At NASA’s Kennedy Space Center in Florida, at the edge of the shuttle landing facility, is an area that looks very much like the surface of the Moon, complete with rocks and craters. The resemblance, however, is no accident or coincidental act of nature, but rather a landing site for the space agency’s prototype planetary lander, Morpheus, and last week AmericaSpace was given access for an up-close look at the vehicle and the team working to develop it.
The Morpheus Lander is a prototype planetary landing vehicle being developed by NASA in cooperation with private space company Armadillo Aerospace. Morpheus is a testbed and technology demonstrator for the development of planetary landers that will, in the future, be capable of accessing hard-to-reach areas on missions to destinations such as the Moon, Mars, or even as asteroid. To that end, the Morpheus Lander employs a set of innovative technologies, like Vertical Takeoff, Vertical Landing (VTVL) and Autonomous Landing Hazard Avoidance Technology (ALHAT).
Morpheus, which has been in development under a strict budget since 2010, has conducted many dozens of successful static hot-fire tests and tethered-flight tests at NASA’s Johnson Space Center in Houston, but the vehicle’s development has not come easily. In August 2012, during its second free-flight test at the Kennedy Space Center, Morpheus crash landed moments after lift-off, an accident blamed on a malfunction that resulted in the total loss of the vehicle.
Project Morpheus pressed on to design and build a new upgraded prototype vehicle, utilizing the lessons learned from the crash—despite the fact that the media was only reporting on the failed outcome. “I am sure some might think of Morpheus as a failure since a significant piece of hardware crashed and burned while under test,” said NASA Administrator Charles Bolden during development of the new prototype following the crash. “Contrary to this view, I regard Morpheus as a success. No one likes to lose equipment, but we recognized that failure as part of the price of learning and acted accordingly.”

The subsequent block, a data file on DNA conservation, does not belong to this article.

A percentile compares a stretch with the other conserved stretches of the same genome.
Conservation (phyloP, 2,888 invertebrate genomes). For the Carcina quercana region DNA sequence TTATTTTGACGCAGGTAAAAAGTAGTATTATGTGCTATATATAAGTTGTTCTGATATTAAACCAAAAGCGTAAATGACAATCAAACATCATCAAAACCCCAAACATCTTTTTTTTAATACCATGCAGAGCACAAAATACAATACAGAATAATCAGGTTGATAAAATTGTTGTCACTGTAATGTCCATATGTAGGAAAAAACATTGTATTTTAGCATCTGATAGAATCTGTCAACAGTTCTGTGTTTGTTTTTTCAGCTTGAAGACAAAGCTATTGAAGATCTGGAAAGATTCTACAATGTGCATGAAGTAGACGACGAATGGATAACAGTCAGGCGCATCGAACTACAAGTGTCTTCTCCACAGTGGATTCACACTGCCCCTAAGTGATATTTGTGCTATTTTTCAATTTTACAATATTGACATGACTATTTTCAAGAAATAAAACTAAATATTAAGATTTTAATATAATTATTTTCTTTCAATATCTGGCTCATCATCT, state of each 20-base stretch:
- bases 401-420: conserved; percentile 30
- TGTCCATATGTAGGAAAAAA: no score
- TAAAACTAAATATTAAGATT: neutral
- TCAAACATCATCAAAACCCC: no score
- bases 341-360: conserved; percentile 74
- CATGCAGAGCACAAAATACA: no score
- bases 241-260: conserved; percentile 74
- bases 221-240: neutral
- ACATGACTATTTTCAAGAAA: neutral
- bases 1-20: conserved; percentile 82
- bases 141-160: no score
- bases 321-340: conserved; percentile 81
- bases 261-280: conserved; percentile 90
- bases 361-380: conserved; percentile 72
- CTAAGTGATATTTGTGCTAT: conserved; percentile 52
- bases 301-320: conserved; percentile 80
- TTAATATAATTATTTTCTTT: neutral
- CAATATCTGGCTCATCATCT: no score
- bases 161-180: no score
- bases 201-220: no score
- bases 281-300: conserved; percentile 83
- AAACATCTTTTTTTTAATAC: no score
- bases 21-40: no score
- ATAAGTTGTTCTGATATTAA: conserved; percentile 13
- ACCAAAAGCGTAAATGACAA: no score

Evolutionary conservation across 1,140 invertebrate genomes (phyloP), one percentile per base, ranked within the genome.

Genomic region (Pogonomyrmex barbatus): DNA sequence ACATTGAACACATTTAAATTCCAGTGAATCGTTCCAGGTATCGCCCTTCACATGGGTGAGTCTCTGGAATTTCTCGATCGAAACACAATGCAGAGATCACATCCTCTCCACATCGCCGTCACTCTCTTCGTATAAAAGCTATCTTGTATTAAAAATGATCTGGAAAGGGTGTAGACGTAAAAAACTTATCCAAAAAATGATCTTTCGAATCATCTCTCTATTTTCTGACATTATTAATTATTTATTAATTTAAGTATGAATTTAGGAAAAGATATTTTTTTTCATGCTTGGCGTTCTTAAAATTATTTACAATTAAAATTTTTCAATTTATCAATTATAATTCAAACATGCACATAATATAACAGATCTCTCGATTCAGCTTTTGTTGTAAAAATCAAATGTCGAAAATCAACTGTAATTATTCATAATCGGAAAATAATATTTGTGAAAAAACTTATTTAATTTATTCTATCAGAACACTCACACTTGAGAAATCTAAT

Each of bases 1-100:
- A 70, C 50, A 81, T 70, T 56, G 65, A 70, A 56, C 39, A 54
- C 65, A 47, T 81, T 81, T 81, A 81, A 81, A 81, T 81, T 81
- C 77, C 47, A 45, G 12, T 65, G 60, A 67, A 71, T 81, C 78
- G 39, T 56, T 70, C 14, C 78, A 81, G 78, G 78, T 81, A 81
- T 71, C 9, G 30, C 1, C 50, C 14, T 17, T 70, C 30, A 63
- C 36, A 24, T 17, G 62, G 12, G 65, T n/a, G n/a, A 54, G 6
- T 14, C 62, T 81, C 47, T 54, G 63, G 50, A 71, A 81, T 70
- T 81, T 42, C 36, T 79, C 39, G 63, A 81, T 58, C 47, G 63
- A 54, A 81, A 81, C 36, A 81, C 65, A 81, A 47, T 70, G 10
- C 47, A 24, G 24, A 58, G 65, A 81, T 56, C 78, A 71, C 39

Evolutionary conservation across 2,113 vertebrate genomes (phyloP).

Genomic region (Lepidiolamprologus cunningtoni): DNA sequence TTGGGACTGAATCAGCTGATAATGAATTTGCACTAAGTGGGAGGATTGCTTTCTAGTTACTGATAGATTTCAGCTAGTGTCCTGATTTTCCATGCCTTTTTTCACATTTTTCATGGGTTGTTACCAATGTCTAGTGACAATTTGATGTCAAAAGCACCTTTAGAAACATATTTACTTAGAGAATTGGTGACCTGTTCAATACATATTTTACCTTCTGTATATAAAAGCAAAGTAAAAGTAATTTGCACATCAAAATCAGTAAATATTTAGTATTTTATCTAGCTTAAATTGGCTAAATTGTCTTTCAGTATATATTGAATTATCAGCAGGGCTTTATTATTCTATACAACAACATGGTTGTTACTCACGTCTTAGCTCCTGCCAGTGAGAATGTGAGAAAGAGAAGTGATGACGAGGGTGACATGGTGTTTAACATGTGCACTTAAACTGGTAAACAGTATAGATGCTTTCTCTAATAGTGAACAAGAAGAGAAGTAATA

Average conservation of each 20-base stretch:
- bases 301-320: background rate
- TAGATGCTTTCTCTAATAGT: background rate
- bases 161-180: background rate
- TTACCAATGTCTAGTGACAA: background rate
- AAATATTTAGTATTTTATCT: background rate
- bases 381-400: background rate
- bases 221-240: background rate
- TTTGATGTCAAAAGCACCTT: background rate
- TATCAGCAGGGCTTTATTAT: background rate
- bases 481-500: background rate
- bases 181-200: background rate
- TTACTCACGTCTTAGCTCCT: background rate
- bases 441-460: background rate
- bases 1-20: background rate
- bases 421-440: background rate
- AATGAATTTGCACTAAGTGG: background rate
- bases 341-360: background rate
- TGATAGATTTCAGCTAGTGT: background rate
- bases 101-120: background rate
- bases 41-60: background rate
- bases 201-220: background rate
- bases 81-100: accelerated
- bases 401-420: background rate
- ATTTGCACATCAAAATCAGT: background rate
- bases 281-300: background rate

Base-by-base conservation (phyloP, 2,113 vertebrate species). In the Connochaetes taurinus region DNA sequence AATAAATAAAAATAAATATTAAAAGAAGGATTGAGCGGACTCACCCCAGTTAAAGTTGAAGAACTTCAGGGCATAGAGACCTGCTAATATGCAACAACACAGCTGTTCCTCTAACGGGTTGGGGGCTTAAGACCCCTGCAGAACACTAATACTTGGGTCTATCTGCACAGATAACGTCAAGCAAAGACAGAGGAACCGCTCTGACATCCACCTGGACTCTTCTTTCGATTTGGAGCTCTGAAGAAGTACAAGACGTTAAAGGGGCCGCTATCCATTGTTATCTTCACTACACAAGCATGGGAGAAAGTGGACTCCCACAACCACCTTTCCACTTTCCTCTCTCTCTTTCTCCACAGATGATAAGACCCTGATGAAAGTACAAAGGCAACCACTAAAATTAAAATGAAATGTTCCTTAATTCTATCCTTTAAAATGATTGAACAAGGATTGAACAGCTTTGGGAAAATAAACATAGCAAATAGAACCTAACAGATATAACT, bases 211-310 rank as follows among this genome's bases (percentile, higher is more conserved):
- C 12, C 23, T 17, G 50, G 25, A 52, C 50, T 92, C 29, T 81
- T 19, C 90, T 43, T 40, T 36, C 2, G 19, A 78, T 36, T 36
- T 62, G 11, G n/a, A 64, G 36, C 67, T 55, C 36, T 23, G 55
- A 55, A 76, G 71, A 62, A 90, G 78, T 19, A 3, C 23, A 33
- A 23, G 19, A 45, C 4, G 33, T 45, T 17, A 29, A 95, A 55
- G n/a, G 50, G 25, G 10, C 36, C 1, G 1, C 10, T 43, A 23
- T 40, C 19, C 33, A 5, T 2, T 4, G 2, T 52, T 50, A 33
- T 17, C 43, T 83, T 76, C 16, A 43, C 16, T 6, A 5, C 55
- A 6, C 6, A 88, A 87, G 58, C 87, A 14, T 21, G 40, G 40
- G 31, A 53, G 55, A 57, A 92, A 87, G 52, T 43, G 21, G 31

In the time since the first prototype crashed, the new Morpheus has successfully performed dozens of tethered-flight tests and conducted back-to-back free-flight tests last month before successfully flying on its own—for a fifth time—as recently as Jan. 16. With each free-flight test comes a higher altitude and longer flight. The Jan. 16 test flew its pre-planned trajectory flawlessly, reaching an altitude of 57 meters and traversing 47 meters before landing within 11-inches of the bulls-eye—without an in-flight pause halfway like the previous flight of only 50 meters high.
“Last week we had our first successful free flight of the ‘Bravo’ vehicle. The flight was impressively on target with regard to the planned trajectory,” says Jenny Devolites, SE&I Lead for Morpheus. “All of the things we worried so much about – because of the Alpha vehicle crash and all of the testing since then – turned out to not be problems on that beautiful flight test day. There was definitely something redeeming for the team and the Agency — to show that we could do this.”